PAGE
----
One of the advantages of publicly traded REITs compared to investing through a crowdfunding platform like Fundrise is liquidity. Shares of publicly traded REITs can be easily sold on the open market when you need cash, while many of the platforms listed here have restrictions on when and how you can sell your investment.

Although a public listing allows for greater liquidity, the price of most REITs tends to track the broader stock market.

So if there is a big selloff in the market, REITs also tend to go down. While publicly traded REITs do exist, they typically have higher minimums and are only open to accredited investors.

#3. Rent Out Your Home, Room Or Storage Space

If you own real estate right now, such as a home or vacation home, it's easier than ever to turn it into an investment property.

The options here include:

  • Airbnb and VRBO. Generate income by renting out your house, apartment or even one room in your house.
  • Neighbour. It allows you to rent space in your home for storage, such as a garage or basement.
    Renting out an existing asset through Airbnb or VRBO is an ideal starting point for an individual looking to invest in vacation rental properties.

Renting out your home or condo for one weekend a month allows you to understand how these platforms work, and then when it comes time to own a vacation property, you'll be better equipped to assess potential income, not to mention gain valuable experience working with tenants. :

Learn more in our beginner's guide to starting an Airbnb business.

#4. Purchase A Low-Cost Property

While we've discussed the cheapest ways to get into real estate investing, it's possible to own a property without bringing tens of thousands of dollars to the table.

An FHA loan only requires a 3.5% down payment. Multifamily properties qualify for FHA loans, so you can plan to live in one unit while renting out the other(s).

This is a strategy often referred to as home hacking.

Of course, this also greatly increases your risk, because if the property's value goes down, you could end up owing more than it's worth.

Recommended resource: 15 tips for buying your first rental property.

#5. Partner With Existing Real Estate Investors

Working for smart and successful people is never a bad thing. A good strategy for learning the art of real estate investing is to find someone who has done what you want to do and work for them.

You can offer value to this person by acquiring your own trades and presenting them to the investor, often called bird tracking.

Wholesale real estate is another option where you partner with an investor, such as a rehabber or flipper, who will buy the property and handle the renovation and sales process. Finder's fees for wholesalers can reach five figures, so with the right mentor, this can be a great way to learn the industry and make good money.

Common Mistakes Of New Real Estate Investors

To ensure your success, let's look at what you want to avoid as a beginner real estate investor.

#1. Taking On Too Much Debt

If you are a buyer, what often makes a property undervalued, and therefore a good investment, is the fact that the seller has too much debt and has no way to cover his costs other than selling. Often they are actually forced to sell because of the debt burden.

As a prospective real estate investor, you never want to find yourself in the position of having to sell.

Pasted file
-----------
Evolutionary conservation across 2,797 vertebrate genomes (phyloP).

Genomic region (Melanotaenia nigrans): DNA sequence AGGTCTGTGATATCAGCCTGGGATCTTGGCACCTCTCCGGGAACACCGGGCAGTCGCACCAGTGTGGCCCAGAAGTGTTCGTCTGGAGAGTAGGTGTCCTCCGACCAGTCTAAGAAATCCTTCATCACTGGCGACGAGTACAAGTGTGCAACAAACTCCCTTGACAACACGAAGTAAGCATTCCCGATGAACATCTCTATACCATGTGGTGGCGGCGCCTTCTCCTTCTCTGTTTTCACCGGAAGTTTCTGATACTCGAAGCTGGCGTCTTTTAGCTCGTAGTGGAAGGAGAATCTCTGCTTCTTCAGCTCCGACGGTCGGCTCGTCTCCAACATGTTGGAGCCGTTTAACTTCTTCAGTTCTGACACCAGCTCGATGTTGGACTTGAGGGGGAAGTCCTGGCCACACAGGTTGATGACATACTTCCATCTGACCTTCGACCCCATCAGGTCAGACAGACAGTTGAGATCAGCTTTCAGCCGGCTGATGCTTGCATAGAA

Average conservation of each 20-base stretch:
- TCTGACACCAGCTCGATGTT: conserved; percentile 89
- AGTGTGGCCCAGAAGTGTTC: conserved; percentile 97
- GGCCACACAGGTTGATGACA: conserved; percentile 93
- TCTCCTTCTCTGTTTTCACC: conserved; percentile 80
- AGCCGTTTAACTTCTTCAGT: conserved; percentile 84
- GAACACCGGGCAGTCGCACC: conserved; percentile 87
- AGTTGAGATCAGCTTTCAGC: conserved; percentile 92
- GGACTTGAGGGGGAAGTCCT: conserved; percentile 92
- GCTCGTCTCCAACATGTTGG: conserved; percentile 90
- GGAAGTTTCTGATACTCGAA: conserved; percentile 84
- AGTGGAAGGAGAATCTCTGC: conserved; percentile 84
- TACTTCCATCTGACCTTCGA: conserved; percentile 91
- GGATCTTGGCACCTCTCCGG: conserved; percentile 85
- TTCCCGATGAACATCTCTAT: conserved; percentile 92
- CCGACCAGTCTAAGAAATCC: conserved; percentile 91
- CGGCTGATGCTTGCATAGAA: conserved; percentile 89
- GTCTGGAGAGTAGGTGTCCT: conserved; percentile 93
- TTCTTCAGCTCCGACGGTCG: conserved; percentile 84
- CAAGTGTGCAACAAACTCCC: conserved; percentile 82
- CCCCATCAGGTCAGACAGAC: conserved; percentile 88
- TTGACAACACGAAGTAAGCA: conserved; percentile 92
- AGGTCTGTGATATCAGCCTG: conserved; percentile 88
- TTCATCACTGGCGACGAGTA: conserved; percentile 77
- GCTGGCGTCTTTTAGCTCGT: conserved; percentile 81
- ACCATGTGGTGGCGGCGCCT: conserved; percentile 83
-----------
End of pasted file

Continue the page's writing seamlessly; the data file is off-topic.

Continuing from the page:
Many people go into real estate investing with the idea that you need to borrow money to make money, but the truth is that it's often better not to borrow money (or to borrow as little as possible), especially when you're inexperienced.

#2. Not Having Enough Money In The Bank

While investing a few hundred dollars in a platform like Fundrise, Arrived Homes, or REITs is a great way to get started, these are long-term investments. And with long-term investments, you shouldn't make them if there's a good chance you'll need the cash in the short term.

That's why you'll want to have a fully funded emergency fund before you even jump into these lower-cost alternatives.

If you're investing in real estate on your own, there's a lot more that can go wrong. Renovations are needed, it can be difficult to find good tenants, and even then, it's not always easy to collect rent.

Real estate is not a place to operate with small margins because many things can and will go wrong. When this happens, the lack of cash can force you to sell at the wrong time (or go into debt), which can lead to big losses.

#3. Not Trusting The Numbers

Many beginners want to trade on instinct. The perfect property is available, and even though the numbers say the property is overvalued or won't generate income, they still think it's the right price based on what they know about the local market.

Here are some real estate investing rules that have stood the test of time.

  1. Earn 2%. Buy rental properties that generate a monthly income of at least 2% of the purchase price. for example, a $100,000 home might rent for $2,000 a month.
  2. Expect 50% costs. Enter with the expectation that operating expenses such as maintenance, insurance, utilities and taxes will be 50% of the property's gross income.
  3. Don't spend more than 70%. The rule of thumb for flipping is to spend no more than what you expect to sell the home for, including the price of repairs and expenses.

Real Estate Investing With Little Money: Closing Thoughts

After researching and developing a game plan, it's time to execute.

No matter how much money you have to invest in real estate, the best way to start is small and with little risk, either through the cooperative market or directly in the local market.

No matter how much money you have to invest, it's important to remember that real estate is a long-term game where patience and proper knowledge are essential.